3. Results

The accuracy and response times for each breathing condition were measured using DMDX software. Median accuracy and response time did not show any significant differences between nasal and oral breathing conditions in the 2B task (Table 1).
Table 2 and Figure 1 show the activation areas in the 2B > Rest contrast for each breathing condition. In the 2B > Rest contrast, 15 regions were activated during nasal breathing and 10 regions were activated during oral breathing. Among these, there were seven common activated regions in both breathing types (Table 2). The right inferior parietal gyrus in the nasal breathing condition had the strongest activation in both breathing conditions (peak z-score in nasal breathing condition: 7.15, p < 0.05). Among 15 regions during nasal breathing, five regions (inferior parietal gyrus, insula, cerebellum, precentral gyrus and middle frontal gyrus) appeared in both hemispheres. During oral breathing, however, only one common region (inferior parietal gyrus) appeared (Table 2).
Table 3 shows the functional connectivity of Nasal > Oral and Oral > Nasal conditions in 2B > Rest. In Nasal > Oral condition, four seeds among 15 seeds had significant functional connectivity. Left cerebellum 6 seed has the strongest connectivity in both condition (cluster size: 240, p < 0.05; peak z-score: 4.771, p < 0.001). Right inferior parietal gyrus seed had the most connection with other regions (right parietal operculum cortex, left postcentral gyrus, right cerebellum 6) in both conditions (Figure 2B). In Oral > Nasal condition, two seeds among 10 seeds had significant functional connectivity. Both 2 seeds (left inferior frontal gyrus triangular part, left middle frontal gyrus) had common functional connection with postcentral gyrus. The left inferior frontal gyrus triangular part had more functional connectivity peak z-score (4.131) than other seeds. The left middle frontal gyrus had more voxels, which covers the right postcentral gyrus, than other seeds (cluster size of 215) (Figure 3). Furthermore, the left middle frontal gyrus was the only seed that was commonly activated in both conditions during 2B > Rest.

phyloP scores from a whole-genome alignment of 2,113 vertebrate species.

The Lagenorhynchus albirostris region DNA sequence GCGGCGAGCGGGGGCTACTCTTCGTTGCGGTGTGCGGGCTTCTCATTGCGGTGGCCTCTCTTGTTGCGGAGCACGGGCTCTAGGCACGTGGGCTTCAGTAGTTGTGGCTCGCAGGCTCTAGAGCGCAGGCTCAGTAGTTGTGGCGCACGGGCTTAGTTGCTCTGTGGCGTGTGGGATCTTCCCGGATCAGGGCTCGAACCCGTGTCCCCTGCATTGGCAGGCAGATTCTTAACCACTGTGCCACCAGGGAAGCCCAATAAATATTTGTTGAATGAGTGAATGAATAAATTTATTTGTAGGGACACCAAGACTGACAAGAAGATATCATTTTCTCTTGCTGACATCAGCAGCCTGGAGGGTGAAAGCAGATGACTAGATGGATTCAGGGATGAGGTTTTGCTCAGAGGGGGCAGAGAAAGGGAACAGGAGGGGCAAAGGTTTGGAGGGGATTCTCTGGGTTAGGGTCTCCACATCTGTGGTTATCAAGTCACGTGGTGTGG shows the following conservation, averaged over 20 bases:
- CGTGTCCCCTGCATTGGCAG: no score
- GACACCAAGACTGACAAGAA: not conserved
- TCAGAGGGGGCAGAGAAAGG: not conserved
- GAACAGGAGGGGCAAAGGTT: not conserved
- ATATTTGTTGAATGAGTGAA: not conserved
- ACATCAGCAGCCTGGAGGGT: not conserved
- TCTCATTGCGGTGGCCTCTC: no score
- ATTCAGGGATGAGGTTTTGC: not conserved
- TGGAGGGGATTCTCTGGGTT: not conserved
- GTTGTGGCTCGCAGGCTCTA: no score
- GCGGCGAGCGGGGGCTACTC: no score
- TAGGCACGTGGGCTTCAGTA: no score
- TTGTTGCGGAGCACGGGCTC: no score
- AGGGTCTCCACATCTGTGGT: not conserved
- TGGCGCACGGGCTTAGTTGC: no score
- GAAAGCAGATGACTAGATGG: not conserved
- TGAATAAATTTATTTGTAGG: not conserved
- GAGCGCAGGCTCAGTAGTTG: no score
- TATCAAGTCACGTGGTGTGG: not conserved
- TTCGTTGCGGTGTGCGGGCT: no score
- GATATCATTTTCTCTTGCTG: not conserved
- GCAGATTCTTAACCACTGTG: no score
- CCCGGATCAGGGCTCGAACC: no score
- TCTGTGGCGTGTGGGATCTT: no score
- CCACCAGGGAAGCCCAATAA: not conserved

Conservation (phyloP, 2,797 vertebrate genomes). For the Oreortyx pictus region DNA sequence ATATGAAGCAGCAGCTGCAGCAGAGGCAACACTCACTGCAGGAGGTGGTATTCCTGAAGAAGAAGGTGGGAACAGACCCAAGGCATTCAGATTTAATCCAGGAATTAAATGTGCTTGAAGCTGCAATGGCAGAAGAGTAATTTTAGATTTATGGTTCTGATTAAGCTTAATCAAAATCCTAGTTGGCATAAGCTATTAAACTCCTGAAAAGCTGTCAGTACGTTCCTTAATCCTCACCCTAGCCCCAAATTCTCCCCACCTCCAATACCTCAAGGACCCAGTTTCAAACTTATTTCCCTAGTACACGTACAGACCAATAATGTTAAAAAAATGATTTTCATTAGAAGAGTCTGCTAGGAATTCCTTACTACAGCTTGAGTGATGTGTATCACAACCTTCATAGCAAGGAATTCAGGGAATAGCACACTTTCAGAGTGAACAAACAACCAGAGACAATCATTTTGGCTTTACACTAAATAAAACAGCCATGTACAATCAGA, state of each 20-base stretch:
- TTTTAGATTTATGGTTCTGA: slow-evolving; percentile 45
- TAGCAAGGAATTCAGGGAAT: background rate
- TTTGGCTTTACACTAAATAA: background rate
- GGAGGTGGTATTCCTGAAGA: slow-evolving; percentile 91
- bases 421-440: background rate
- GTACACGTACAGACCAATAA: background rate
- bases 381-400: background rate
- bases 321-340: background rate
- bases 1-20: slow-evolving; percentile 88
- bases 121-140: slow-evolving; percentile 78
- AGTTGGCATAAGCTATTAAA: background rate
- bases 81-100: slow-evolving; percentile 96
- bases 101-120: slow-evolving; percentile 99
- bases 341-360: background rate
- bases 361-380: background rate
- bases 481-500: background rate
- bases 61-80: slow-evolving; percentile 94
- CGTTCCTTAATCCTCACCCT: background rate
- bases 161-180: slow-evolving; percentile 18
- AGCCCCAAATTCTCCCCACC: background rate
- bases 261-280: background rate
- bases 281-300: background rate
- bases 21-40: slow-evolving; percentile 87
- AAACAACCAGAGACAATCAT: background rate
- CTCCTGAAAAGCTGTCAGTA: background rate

4. Discussion

In this study, we attempted to determine the effect of oral breathing on working memory. Thus, we conducted a 2B working memory task during nasal and oral breathing conditions in healthy participants, and their neuronal activity changes were measured using fMRI. As a result, the activity in 15 regions was significantly increased during nasal breathing and 10 regions was increased during oral breathing. Furthermore, the seven functional connections between seeds and voxels were significantly activated in nasal breathing, although only two functional connections were activated in oral breathing.